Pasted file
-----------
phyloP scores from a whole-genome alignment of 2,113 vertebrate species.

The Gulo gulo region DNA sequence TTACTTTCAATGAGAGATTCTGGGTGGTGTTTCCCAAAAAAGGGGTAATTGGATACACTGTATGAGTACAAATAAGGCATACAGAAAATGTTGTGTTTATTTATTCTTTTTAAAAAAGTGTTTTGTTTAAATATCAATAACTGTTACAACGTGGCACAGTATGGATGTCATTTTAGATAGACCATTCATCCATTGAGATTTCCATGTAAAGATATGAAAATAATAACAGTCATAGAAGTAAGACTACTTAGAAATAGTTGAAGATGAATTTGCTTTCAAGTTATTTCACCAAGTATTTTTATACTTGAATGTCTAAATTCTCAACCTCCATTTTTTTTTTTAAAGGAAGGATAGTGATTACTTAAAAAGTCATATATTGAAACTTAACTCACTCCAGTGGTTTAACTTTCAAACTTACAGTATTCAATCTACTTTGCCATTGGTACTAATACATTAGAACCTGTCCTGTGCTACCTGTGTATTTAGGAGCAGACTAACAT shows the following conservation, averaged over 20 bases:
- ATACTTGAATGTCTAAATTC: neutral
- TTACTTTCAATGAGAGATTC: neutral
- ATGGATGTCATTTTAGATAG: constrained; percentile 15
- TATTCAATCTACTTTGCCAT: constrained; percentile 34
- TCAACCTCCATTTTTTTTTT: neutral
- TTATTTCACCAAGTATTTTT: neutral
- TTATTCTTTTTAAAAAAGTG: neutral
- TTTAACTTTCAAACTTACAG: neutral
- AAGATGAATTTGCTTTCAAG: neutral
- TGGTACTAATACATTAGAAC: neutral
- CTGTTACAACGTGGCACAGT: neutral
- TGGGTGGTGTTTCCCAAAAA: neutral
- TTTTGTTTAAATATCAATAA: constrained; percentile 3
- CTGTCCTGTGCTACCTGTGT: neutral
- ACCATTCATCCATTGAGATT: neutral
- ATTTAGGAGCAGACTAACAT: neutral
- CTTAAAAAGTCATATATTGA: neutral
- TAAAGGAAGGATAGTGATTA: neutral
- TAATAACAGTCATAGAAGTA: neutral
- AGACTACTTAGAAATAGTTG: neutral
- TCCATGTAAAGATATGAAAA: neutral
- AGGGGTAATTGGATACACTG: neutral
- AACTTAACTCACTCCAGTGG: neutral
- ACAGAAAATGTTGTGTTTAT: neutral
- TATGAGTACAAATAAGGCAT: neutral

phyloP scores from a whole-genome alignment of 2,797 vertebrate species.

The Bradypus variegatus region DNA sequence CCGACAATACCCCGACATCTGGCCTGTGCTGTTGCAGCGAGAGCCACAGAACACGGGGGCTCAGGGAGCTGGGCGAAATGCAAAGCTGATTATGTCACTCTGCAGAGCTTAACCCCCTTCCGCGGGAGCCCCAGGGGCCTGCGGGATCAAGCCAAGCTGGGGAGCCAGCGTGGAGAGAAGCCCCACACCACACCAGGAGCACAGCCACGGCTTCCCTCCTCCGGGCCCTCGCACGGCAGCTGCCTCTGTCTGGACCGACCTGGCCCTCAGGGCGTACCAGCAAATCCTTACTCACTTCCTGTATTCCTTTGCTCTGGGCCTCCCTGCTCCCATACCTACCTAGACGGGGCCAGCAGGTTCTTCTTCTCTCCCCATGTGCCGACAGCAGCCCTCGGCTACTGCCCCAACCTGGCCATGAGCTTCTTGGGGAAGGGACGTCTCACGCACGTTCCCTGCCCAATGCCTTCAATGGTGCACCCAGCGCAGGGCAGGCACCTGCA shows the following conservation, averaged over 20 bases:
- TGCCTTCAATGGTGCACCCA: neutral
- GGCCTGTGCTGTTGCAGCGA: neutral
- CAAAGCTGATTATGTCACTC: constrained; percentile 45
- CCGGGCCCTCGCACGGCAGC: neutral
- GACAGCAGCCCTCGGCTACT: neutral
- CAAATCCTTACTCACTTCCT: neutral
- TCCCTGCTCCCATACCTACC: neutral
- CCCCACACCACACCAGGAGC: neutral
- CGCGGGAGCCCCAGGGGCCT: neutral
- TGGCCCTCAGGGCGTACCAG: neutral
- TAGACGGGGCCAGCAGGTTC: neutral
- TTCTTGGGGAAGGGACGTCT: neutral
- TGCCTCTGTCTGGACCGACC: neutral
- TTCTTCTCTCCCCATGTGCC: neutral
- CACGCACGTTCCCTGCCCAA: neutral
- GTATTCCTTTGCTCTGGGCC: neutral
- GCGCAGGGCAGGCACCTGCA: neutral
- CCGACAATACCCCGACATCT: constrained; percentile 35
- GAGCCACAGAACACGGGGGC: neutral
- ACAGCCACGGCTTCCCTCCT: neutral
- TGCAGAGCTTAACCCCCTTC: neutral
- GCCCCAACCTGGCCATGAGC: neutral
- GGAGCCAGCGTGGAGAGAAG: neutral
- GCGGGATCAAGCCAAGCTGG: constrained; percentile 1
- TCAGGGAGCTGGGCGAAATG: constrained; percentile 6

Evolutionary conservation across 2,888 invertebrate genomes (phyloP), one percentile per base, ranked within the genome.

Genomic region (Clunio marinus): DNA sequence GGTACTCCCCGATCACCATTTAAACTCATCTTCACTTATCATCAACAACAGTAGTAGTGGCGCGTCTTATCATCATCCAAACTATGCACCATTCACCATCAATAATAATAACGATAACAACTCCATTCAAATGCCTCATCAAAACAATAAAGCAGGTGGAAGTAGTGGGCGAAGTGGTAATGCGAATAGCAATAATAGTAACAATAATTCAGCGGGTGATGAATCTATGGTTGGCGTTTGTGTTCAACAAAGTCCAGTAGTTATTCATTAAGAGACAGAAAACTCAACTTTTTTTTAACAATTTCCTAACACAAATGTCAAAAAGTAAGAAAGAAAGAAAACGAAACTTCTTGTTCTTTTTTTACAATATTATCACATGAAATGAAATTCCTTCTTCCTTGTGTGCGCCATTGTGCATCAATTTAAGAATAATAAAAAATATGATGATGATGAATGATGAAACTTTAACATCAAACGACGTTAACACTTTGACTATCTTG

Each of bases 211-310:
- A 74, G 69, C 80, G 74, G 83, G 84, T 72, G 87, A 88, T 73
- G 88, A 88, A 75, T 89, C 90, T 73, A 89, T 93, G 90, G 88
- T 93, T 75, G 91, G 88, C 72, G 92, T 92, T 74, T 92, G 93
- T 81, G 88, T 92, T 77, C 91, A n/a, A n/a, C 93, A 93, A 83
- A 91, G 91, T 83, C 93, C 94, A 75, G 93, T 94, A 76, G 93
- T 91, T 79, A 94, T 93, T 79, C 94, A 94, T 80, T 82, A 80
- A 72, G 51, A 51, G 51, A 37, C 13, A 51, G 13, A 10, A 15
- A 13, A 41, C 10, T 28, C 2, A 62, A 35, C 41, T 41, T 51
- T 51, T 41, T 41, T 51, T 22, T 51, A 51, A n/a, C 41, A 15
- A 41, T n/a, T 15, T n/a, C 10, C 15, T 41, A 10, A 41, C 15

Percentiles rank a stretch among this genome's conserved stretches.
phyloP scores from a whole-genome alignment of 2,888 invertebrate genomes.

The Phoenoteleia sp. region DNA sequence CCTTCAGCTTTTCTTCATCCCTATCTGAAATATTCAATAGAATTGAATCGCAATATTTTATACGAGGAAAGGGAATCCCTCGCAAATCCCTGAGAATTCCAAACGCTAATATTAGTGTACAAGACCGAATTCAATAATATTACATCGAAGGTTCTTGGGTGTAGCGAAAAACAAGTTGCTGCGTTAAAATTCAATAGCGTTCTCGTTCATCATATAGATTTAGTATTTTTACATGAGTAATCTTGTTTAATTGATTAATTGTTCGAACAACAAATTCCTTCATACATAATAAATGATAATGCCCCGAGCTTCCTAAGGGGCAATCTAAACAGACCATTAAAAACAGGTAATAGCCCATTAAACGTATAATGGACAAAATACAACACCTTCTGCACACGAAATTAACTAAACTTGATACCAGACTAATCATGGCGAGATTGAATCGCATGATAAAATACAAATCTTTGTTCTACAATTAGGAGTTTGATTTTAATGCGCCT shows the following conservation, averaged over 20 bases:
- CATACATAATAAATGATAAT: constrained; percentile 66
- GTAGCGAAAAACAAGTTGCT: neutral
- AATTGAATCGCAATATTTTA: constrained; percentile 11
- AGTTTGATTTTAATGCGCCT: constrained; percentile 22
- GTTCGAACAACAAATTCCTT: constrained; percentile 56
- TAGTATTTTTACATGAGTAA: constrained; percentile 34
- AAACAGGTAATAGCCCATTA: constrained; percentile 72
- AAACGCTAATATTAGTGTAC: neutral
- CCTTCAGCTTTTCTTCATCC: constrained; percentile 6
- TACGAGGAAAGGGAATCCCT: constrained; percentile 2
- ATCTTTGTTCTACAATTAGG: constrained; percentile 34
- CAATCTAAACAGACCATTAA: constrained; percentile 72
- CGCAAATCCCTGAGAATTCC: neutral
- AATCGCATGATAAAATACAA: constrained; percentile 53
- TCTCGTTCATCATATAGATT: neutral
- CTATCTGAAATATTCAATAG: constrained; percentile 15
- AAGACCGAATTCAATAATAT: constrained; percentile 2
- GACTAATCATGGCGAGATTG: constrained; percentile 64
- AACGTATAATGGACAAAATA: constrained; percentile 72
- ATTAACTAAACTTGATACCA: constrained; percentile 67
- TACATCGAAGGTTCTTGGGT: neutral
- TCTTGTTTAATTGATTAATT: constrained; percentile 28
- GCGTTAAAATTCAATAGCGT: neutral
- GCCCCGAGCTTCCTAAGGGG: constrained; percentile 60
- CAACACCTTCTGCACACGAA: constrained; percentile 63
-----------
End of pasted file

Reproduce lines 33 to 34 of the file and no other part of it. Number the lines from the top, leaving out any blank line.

- CCGGGCCCTCGCACGGCAGC: neutral
- GACAGCAGCCCTCGGCTACT: neutral